How AI adoption can advance patient treatment outcomes | Healthcare Asia Magazine
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How AI adoption can advance patient treatment outcomes

Health industry executives gathered to share their views on AI and the future of Healthcare.

EXPLORING new artificial intelligence (AI)-based technologies continue to stoke interest in the medical field, with wider acceptance for their adoption.

A testament to this curiosity was the hordes drawn to discussions at the 2024 Healthcare Asia Summit in Singapore last 25 March.

Speaking at the panel of health industry experts, Yong Yih Ming — both COO of IHH Healthcare Singapore and CEO of Mount Elizabeth Hospital — made a strong assertion that AI is a tool that improves treatment outcomes.

Yong cited as an example how AI adoption has improved the monitoring of patients to ensure they do not suffer from falls whilst under hospital care. “One key safety concern crucial for hospitals is how we can reduce patient falls,” he said, noting how nurse routine checks prevent such accidents from happening.

But nurses are also expected to focus on the administration of medicines and checking parameters closely watched by multiple doctors in their patients on top of other clinical chores.

To replace the frequency of routine checks, Yong said: “We have deployed in IHH hospitals the AI to detect the human body so that any time a patient is likely to fall, the nurses can respond to it.”

At IHH, nurses are now freed from multiple checks with no real risks affecting the patient. “This means the nurse’s time is now translated to more real patient care,” he said, noting enhanced clinical attention provided by nurses.

Philosophical view on AI

Embracing technological advancements to enhance hospital services, operations, and overall patient experience is not only in keeping with future trends, as pointed out by the management behind one of the Philippines’ premier health institutions.

When asked about AI, The Medical City Clinic President and CEO Roberto Muñoz shared a more philosophical perspective at the summit.

“We always look at AI as a tool, not a substitute, and there is no more human activity than healthcare,” said Muñoz.

According to him, one of the paradoxes concerning the technology is that AI must disappear into the background to deliver care.

“To my mind, the best impact of AI would be to make healthcare an even more human experience for all that participate in it and to make it less impersonal, which healthcare tends to be at the high level,” Muñoz said.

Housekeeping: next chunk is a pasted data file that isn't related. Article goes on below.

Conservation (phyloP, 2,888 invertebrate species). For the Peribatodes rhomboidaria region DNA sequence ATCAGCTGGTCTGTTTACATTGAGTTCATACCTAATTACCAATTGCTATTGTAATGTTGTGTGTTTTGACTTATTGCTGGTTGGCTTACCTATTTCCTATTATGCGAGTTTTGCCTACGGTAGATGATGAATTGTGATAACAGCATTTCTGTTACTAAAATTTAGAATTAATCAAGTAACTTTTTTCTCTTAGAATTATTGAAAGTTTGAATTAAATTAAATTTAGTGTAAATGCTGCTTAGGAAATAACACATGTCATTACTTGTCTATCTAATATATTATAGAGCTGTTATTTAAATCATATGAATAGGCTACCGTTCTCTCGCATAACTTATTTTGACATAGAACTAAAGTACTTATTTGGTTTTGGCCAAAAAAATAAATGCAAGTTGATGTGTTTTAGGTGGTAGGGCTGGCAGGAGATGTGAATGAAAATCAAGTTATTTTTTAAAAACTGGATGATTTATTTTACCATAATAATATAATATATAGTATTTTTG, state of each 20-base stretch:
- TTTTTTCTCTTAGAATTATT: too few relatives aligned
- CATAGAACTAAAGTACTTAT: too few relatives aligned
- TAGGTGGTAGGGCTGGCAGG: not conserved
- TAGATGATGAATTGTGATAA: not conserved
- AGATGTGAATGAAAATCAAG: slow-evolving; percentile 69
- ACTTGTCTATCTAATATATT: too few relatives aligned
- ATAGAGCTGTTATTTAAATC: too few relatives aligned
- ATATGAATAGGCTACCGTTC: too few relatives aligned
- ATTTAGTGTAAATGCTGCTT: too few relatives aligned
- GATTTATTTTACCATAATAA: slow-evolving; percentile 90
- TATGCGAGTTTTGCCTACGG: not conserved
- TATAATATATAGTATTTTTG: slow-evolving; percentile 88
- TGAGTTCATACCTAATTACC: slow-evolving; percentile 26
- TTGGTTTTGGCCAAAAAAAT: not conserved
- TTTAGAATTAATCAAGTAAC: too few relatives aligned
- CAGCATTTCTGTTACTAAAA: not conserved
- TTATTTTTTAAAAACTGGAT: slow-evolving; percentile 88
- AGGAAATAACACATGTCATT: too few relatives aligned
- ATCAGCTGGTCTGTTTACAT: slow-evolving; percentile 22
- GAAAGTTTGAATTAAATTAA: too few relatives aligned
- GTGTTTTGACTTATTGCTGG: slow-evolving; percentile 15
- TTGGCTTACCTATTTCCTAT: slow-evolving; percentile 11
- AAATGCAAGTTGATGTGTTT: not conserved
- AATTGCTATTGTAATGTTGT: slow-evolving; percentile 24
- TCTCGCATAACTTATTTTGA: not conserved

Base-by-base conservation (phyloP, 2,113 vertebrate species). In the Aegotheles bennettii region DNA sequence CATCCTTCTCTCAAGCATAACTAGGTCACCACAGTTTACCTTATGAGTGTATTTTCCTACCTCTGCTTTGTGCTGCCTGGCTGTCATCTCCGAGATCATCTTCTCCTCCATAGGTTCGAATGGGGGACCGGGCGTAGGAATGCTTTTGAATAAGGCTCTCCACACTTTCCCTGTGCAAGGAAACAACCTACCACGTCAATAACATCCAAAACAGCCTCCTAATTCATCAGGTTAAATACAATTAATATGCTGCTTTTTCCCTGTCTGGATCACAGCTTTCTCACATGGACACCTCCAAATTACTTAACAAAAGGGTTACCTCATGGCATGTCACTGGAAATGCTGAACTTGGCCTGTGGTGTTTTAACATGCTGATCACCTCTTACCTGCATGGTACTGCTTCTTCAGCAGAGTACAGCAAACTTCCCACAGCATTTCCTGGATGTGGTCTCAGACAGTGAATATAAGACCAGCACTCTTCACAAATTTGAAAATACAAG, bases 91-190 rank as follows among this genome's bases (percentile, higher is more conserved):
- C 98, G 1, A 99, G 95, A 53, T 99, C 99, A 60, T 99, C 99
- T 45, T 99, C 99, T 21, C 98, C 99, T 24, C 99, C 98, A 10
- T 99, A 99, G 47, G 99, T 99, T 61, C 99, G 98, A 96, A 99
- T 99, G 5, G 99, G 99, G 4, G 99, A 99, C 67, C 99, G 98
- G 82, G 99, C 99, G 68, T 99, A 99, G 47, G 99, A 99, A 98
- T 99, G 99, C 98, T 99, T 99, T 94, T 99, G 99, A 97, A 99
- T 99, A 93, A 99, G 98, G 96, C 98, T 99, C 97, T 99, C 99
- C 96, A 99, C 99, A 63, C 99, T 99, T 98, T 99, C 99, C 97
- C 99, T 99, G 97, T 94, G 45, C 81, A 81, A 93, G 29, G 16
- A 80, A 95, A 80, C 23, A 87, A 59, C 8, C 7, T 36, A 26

Citing the rapidly growing population, he also gave this quick reality check: a traditional approach to managing population health would be nearly impossible.

“That’s where one of the opportunities lies in terms of what AI can provide for healthcare to make it more effective and efficient in doing population health interventions,” Muñoz said. “But as I said, I always have this sense that it has to go to the background. It doesn’t have to be at the front of actual patient interaction.”

A hybrid solution

With AI integration and traditional practices seen as essential, Thomson Medical Singapore’s CEO, Suen Ming Lee opts for a hybrid approach.

He emphasised before the panel that healthcare should start from prevention, with AI being utilised to promote this step.

“We should look at the patient’s profile, including genetics and risk factors based on family history and the genetic profile, and then we can devise a personalised healthcare plan for them before they fall sick,” Suen said.

“We could also use AI to devise a personalised management plan for those with chronic diseases,” he said.

Suen said he believed the technology can be useful in terms of clinical decision support systems, citing the dental industry as an example.

“I’ve been engaging with a private dental group who uses AI to look at X-rays of teeth, which aids in mapping out potential treatment plans,” he said. “I would say AI is very exciting. It’s here to stay. It is there for us to embrace it and to make the best use of it for everyone’s benefit.”

AI-driven symptom checkers

Meanwhile, another health industry leader’s perspective delved into the aspect of generating awareness and early detection through AI.

Dr. Anindita Santosa, a consultant at Changi General Hospital, pointed out the utility of chatbots and mobile apps to interact with individuals about their health concerns.

“All of us in this room have looked up our symptoms and wondered what it’s all about, and then you take your next course of action depending on where you land,” Santosa said.

She highlighted the potential of AI-guided symptom checkers to engage people and their concerns. “You can transform this into something like virtual health assistants where they can just check in with you,” Santosa said.

“I think by using AI in a less intrusive manner with friendlier and gentler prompts, you may be able to transform healthcare,” she added.

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